Sunday, June 10, 2012

Bear Church Rock

This being a Sunday, I got up early to go to church - Bear Church Rock in Shenandoah National Park!  It was a five mile walk each way.  God Himself (or Herself?) conducted the service.  The sermon had to do with what an incredible world we have been given to live in, and how we might just want to take care of it.

Why do you hike?  I am guessing that whatever the reason, this hike has it:
  • Lovely forests?  Check!  The hardwood forests that I hiked through today were so pretty!
  • Solitude?  Check!  In 10+ miles of hiking, I saw seven people.  Five of them were at Bear Church Rock.  The other two were Appalachian Trail through-hikers that passed me heading north as I was 0.3 miles from reaching my car.  Other than that, I saw not a soul.
  • Vistas?  Check!  The rock has a gorgeous view.  You won't want to leave!
  • A cardio workout?  Check! You bet your quads, glutes, calves, hammies, lungs, and heart that you will get a workout!  2,800 feet of ascending round trip, and the same amount for descending.
  • Flowers? Check, at least this time of year!  In addition to lots of mountain laurel, the state flower of my native state of Pencil-Vane-Eye-Ay, I saw lots of other flowers on my trek.
  • Wildlife? Check!  How about two bears?  That was the highlight.  I also saw a ruffed grouse (the state bird of my native state), and three different amphibian species.  And for the entire hike, I was serenaded by oven birds ("teacher-teacher-teacher-teacher"), wood thrushes, veeries, Rufus-sided towhees ("Drink your tea-he-he-he-he-he"), and eastern wood peewees ("pee-a-wee").
Get the picture?  Great hike for my first trip back to the mountains since my Austin - Trayfoot backpacking trip last November.  Unlike that trip, staying warm was not a problem with today's hike.

I ran a half marathon less than three months ago, and I finished in the top third of my age group in a 10K two weeks later.  After resting my knee injury for a while, I have been walking a lot and running some, and doing a lot of exercises.  I thought I was in pretty good shape.  I thought wrong, because this hike today kicked my butt!  It was a real test, hiking in the mountains again.  It was a test that I passed, but barely, maybe with a C- at best.  It was a vivid reminder that no amount of running and walking in fairly flat areas can truly prepare you for a hike in the mountains along a rough trail that resembles a roller coaster route.

I'll admit it, I'm tired.  That is why this post will have minimal photos.  I will be posting more later this week about Bear Church Rock, including at least one or two of my "what am I series."  It won't be the bears - you already know that I saw those, plus they moved way too fast for me to even get my camera out.  They make an Olympic sprinter look slow - and that is in a forest!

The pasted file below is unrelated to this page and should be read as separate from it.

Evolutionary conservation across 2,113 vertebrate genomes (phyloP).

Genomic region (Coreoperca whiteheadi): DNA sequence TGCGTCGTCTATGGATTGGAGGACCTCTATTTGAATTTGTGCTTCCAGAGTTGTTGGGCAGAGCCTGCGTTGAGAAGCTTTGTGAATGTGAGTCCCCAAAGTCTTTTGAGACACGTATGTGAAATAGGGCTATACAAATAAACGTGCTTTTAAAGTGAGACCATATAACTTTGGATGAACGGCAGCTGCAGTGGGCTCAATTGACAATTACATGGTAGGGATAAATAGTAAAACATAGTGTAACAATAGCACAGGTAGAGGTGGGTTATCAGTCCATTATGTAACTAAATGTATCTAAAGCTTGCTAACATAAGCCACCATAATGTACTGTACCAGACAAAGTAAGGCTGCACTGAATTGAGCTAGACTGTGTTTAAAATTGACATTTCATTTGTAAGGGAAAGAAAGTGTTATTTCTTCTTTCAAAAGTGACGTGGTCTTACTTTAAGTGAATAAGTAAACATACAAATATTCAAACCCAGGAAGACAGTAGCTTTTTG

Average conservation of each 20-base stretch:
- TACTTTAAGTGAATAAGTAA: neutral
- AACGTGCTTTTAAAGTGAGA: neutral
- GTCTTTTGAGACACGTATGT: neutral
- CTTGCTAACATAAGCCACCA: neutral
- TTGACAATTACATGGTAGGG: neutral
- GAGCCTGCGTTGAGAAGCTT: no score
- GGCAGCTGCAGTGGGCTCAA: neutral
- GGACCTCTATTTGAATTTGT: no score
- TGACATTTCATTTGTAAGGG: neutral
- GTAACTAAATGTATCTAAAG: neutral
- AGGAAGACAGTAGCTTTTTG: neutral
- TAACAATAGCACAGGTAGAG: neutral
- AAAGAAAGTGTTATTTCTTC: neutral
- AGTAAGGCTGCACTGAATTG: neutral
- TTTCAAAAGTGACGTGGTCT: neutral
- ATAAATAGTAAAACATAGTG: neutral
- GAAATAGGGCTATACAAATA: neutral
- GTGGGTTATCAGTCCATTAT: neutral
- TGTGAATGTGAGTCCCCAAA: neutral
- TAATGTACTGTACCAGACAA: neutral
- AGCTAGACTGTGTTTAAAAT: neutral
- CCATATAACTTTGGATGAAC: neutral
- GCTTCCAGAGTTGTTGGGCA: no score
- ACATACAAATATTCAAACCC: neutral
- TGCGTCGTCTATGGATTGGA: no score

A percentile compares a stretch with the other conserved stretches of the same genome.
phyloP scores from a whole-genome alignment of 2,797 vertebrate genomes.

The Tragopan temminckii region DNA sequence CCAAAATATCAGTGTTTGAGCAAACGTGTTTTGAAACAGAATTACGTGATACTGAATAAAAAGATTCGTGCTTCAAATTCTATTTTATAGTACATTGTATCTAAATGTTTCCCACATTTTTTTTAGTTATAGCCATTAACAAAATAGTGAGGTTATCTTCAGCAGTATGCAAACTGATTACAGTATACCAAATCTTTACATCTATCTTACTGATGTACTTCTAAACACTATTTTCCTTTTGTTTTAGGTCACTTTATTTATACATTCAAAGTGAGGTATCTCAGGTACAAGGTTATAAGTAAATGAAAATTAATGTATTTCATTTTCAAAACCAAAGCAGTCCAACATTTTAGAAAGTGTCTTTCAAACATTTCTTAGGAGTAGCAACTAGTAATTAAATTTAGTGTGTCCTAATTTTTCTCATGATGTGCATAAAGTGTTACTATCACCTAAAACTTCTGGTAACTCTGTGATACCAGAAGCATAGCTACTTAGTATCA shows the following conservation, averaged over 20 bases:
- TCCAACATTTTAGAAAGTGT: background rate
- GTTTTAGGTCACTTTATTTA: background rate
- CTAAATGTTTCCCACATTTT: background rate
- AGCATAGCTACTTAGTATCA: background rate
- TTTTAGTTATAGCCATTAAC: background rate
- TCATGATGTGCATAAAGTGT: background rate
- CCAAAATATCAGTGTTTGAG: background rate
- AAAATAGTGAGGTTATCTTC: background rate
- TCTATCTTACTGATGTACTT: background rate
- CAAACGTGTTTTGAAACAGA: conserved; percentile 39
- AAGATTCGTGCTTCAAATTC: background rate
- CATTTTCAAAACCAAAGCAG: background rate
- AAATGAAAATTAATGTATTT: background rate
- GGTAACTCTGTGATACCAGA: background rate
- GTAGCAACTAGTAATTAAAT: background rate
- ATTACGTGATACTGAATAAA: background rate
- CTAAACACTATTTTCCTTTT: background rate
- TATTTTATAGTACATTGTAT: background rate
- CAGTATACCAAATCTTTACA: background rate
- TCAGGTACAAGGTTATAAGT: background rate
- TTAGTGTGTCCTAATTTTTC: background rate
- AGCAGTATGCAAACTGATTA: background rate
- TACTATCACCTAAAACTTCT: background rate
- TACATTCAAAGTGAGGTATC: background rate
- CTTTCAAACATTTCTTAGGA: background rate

To get started, here is a map of my route - it was an out and back - and the elevation profile (one way only, returning from the rock).  The hike instructions said 4.5 miles to the rock, but my GPS - which is very accurate - pegged it at nearly 5 miles.  So I wasted an hour and a lot of energy hiking back and forth between miles 4.2 and 4.8 trying to find the rock.  I literally got one tenth of a mile from it the first time and turned around, hiking all the way back to 4.2 before deciding to turn around again and hike back.  That ended up having a negative impact on my day.  More about that later.  On the plus side, I probably would not have seen the bears without that happening!

The route starts on the left hand side.  I hiked on these trails today to get to Bear Church Rock on the right: Appalachian, Laurel Prong, Cat Knob, and Jones Mountain.  The bear icon at about the half way point was where I saw the bears on my hike back.  They looked like two yearlings, almost certainly still with their mother.  I didn't see the sow.
You will have to click on the elevation profile (Bear Church Rock is on the left, the trail head on the right) to see the profile.
 Macro and Micro - the view from Beach Church Rock, and some mountain laurel in bloom along the trail.


  1. Sounds like all great reasons for hiking.

    I must admit I am a bit afraid of walking around our land alone in western MD because there are bears around. I know they will probably run away but still I don't know what I would do if I saw one. I don't like feeling afraid because it is keeping me from some really good walks.

  2. Yep - worked for me. I need to improve my conditioning, though!

    You should be OK on your land. the only time I hear of black bears being a problem is if they have become habituated to humans and especially view them as a source of food - like food in a pack that a bear bullies a hiker into dropping. In open land where hunting occurs, bears are pretty afraid of humans. In fact, the two yearlings that I saw on my hike sprinted away most impressively. Just be alert, and maybe talk or sing as you walk. they will hear you long before you see them and move away. have fun out there! Art

  3. Thanks Art, for the little pep talk there. Next week when we go up to our land I'm going to go on a walk alone and just try to get over the fear.

  4. Good for you! Enjoy that walk on your land - it was your dream to have a place there. You will be fine!